We made it to the station next to Disney and exited the train. We proceeded to the station exit and Fred scanned his card and sent Emma through the turnstile, then he scanned it again for himself. The little gates closed indicating there was an issue with money or the card. So Emma, who is outside the station and Fred who is inside the station had to go to the window and figure out what was up. I was able to exit just fine and so was Fred's Mom so we waited while Mike, Fred, and the kids sorted out the train fare. Remember when I said the cards we bought could only be used by one person, this is where we found that out. In an effort to make the dumb Americans feel less dumb the train station employee let the kids go through without a ticket. Yep, my kids freeloaded all the way to Disney. I'm sure that's against the law.
At the end of the day we repeated the scenario in reverse back to Mike's home, except we paid for the kids this time! They kids also passed out on the train on the way back because Disney is tiring! The next day we did it all again but this time Fred and I managed to buy our own tickets and load our card without Mike's assistance! We even bought the kids tickets correctly! We were practically Japanese at this point! We knew our stops and what train line to take without Mike's help as well. I was so impressed with our train taking new knowledge. In a truly expert train taker move, when we boarded our long train home at the end of the night Mike used his butt as a blocker to score six seats for us all to sit down together. This is a feat greater than a miracle and only one Japanese man was almost sat on during this process.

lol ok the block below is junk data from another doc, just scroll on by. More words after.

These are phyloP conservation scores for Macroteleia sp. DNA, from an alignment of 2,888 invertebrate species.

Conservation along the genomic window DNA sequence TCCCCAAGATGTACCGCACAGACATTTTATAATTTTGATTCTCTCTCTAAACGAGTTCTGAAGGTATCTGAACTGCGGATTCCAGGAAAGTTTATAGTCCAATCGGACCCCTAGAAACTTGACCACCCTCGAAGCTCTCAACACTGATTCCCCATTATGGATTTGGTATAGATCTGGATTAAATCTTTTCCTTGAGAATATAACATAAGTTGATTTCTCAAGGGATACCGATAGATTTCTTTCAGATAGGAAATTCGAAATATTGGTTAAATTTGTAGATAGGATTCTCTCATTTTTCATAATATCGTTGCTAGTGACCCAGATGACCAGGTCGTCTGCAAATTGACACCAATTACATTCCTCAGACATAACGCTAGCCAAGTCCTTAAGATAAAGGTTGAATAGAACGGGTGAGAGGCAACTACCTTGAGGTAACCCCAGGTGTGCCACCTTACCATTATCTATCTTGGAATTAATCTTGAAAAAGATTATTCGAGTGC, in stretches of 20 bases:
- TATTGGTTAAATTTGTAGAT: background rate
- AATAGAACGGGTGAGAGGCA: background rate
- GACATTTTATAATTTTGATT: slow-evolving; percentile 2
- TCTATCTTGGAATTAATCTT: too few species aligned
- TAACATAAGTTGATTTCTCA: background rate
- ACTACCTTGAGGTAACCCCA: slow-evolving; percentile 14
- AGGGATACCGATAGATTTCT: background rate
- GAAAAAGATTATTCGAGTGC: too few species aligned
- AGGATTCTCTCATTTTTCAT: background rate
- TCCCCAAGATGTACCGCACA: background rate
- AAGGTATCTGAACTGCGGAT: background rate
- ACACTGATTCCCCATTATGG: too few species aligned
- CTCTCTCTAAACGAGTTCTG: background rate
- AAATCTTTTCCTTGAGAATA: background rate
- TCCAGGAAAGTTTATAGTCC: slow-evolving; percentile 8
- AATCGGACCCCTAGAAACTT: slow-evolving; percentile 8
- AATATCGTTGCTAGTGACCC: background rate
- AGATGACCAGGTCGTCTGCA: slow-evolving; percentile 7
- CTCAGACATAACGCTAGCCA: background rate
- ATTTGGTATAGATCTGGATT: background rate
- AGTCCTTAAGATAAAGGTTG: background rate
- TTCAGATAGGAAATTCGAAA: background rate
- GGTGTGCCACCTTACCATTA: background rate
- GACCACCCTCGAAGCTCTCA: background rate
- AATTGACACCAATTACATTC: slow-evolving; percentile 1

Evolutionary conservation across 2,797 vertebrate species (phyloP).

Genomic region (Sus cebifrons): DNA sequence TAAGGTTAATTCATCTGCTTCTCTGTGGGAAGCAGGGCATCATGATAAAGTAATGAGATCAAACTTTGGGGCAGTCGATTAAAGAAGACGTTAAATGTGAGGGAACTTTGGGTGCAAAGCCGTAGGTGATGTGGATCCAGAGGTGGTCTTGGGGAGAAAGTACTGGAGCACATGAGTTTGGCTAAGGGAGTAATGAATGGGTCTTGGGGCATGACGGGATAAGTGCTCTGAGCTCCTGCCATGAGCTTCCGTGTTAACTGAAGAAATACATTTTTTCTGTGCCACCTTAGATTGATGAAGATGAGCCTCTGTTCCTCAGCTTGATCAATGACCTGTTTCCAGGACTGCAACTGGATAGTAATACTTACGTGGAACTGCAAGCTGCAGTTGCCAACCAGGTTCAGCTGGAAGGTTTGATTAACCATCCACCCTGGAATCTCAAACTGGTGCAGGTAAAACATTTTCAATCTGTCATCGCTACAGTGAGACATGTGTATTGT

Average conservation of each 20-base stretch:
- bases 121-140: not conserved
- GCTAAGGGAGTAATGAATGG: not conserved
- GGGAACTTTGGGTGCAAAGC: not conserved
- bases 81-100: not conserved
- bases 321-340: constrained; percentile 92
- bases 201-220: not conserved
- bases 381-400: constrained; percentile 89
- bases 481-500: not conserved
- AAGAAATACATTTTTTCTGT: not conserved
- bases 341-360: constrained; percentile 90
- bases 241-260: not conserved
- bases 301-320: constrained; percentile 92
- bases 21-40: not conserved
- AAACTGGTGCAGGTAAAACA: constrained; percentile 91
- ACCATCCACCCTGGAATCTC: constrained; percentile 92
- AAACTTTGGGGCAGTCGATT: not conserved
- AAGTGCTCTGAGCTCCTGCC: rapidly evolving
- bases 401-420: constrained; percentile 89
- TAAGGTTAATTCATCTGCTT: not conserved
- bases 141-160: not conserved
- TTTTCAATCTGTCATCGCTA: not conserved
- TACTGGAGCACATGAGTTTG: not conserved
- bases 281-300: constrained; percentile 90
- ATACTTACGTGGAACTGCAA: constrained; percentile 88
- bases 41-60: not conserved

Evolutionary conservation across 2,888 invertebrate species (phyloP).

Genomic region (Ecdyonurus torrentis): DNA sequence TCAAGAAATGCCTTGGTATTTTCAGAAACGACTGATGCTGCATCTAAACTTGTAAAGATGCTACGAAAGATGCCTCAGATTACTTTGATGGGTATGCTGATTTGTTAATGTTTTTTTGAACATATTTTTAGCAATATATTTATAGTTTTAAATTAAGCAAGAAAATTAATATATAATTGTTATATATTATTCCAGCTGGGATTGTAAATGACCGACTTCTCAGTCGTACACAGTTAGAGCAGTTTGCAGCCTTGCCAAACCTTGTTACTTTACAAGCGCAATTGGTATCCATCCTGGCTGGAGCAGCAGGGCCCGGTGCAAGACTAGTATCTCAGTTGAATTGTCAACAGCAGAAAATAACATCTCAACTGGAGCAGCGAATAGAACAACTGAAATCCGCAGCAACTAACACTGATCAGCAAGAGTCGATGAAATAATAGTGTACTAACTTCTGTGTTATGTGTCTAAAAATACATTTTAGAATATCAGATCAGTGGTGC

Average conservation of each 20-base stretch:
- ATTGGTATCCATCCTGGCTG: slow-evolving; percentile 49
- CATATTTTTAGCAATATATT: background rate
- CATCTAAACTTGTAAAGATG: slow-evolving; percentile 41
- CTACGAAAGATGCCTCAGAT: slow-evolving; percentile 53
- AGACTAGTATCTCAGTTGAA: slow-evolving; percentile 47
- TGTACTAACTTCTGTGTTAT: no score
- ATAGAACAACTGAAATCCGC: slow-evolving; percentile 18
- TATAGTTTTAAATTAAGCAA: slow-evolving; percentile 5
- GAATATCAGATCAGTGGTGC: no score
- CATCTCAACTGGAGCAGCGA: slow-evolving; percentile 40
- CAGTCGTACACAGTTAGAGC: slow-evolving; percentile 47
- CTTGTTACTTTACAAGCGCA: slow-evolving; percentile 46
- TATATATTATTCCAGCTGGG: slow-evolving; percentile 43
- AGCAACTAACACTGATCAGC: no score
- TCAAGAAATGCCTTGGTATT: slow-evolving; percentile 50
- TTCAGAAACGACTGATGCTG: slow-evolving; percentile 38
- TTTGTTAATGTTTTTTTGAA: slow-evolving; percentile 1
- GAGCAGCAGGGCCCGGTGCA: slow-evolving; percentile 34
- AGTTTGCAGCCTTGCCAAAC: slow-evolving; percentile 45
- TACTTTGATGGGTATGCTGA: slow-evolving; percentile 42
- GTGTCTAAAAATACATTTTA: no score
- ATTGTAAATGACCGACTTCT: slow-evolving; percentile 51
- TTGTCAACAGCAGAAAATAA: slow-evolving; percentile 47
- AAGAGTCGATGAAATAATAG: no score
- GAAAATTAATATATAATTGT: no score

In the end we all survived the trains in Tokyo but I'm not sure that we are cut out for Tokyo mass transit. I'm also not sure that Tokyo mass transit could handle the little Rosebushes on a regular basis.